7. Eddie Collins
  1. General
  2. Awards
  3. Career Stats
  • Born: May 2, 1887 in Millerton, NY USA
  • Weight: 175 lbs.
  • Height: 5'9"
  • Bats: L
  • Throws: R
  • Debut: September 17, 1906
  • Final Game: August 05, 1930
  • Baseball Magazine All-Star - 1909
  • Baseball Magazine All-Star - 1909
  • Baseball Magazine All-Star - 1911
  • Baseball Magazine All-Star - 1911
  • Baseball Magazine All-Star - 1912
  • Baseball Magazine All-Star - 1913
  • Baseball Magazine All-Star - 1913
  • Baseball Magazine All-Star - 1914
  • Baseball Magazine All-Star - 1914
  • Most Valuable Player - 1914
  • Baseball Magazine All-Star - 1915
  • Baseball Magazine All-Star - 1915
  • Baseball Magazine All-Star - 1916
  • Baseball Magazine All-Star - 1916
  • Baseball Magazine All-Star - 1917
  • Baseball Magazine All-Star - 1917
  • Baseball Magazine All-Star - 1918
  • Baseball Magazine All-Star - 1918
  • Baseball Magazine All-Star - 1919
  • Baseball Magazine All-Star - 1919
  • Baseball Magazine All-Star - 1920
  • Baseball Magazine All-Star - 1920
  • Baseball Magazine All-Star - 1921
  • Baseball Magazine All-Star - 1922
  • Baseball Magazine All-Star - 1923
  • Baseball Magazine All-Star - 1923
  • Baseball Magazine All-Star - 1924
  • Baseball Magazine All-Star - 1925
  • Baseball Magazine All-Star - 1926
 
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Eddie Collins had already established himself as an elite baseball player, having led the Philadelphia Athletics to a World Series win in 1910, 1911, and 1913.  In 1914, he would win the American League MVP Award.  Despite the success of the Athletics, Connie Mack unloaded some of his best players for cost-cutting purposes, and despite receiving a considerable offer to stay (as opposed to jump to the Federal League), Collins declined.  He would be sold to the Chicago White Sox for $50,000, a colossal amount for that time.

The Second Baseman was still in the prime of his career and would start his run with the White Sox with two .300 seasons and significant assistance in winning the 1917 World Series.  He would miss a lot of 1918, but again batted over .300, and helped them reach the World Series again.  This was however the season of the infamous Black Sox team that threw the Series.  As Collins was not part of it, he remained with his reputation and career intact.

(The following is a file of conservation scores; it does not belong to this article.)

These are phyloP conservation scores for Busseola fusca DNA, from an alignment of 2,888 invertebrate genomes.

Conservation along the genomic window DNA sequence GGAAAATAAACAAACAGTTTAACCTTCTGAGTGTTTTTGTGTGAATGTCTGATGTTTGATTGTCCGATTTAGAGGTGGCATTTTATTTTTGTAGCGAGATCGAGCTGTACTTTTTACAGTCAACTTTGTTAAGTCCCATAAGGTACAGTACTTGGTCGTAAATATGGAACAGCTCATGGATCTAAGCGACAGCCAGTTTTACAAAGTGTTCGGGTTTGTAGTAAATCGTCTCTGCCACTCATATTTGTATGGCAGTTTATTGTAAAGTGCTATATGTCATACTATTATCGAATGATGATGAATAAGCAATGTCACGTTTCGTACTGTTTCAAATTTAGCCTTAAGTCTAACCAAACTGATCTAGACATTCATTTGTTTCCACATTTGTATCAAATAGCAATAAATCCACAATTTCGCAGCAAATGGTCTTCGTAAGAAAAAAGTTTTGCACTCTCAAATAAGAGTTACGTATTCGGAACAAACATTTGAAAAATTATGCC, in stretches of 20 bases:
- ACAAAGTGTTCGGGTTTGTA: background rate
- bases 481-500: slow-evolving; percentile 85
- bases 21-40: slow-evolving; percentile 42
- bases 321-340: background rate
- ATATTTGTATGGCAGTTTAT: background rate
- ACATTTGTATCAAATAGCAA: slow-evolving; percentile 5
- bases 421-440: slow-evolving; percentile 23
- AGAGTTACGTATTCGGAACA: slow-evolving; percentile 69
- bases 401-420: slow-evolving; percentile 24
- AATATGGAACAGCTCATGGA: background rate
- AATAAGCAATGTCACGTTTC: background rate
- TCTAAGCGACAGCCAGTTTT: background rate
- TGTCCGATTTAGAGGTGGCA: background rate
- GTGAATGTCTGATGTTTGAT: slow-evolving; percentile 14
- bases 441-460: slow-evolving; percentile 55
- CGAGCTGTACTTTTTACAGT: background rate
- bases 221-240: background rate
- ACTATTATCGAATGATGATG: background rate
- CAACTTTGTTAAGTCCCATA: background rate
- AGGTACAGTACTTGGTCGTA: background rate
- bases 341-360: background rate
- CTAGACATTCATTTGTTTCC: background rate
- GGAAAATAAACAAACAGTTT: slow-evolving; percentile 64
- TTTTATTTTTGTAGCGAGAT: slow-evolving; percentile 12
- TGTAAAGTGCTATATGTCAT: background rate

While the White Sox were embarrassed, Collins would begin his best run at the plate for the team.  He batted .372 in 1920, and he would not dip below .324 in any year for the rest of his White Sox tenure.  That end cane after 1926, where after three seasons as their Player/Manager, he returned as a Player/Coach with Philadelphia.

With the White Sox, Collins had 2,007 Hits with a .331 Batting Average.

Collins entered the Baseball Hall of Fame in 1939.

The Bullet Points

  • Position: Second Base
  • Acquired: Purchased from the Philadelphia Athletics for $50,000 12/8/14.
  • Departed: Signed as a Free Agent with the Philadelphia Athletics 12/23/26.
  • Games Played: 1670
  • Notable Statistics: 1,065 Runs, 2,007 Hits, 266 Doubles, 102 Triples, 31 Home Runs, 803 Runs Batted In, 368 Stolen Bases, .331/.426/.424 Slash Line, 66.7 bWAR
  • Major Accolades and Awards:

    World Series Champion (1917)

    Most Plate Appearances (1919)

    Most Walks (1915)

    Most Stolen Bases (1919, 1923 & 1924)

    Most Putouts by a Second Baseman (1917, 1919 & 1920)

    Most Assists by a Second Baseman (1915)

    Most Double Plays Turned by a Second Baseman (1916 & 1920)

    Highest Fielding Percentage by a Second Baseman (1915, 1916, 1920, 1921, 1922 & 1924)
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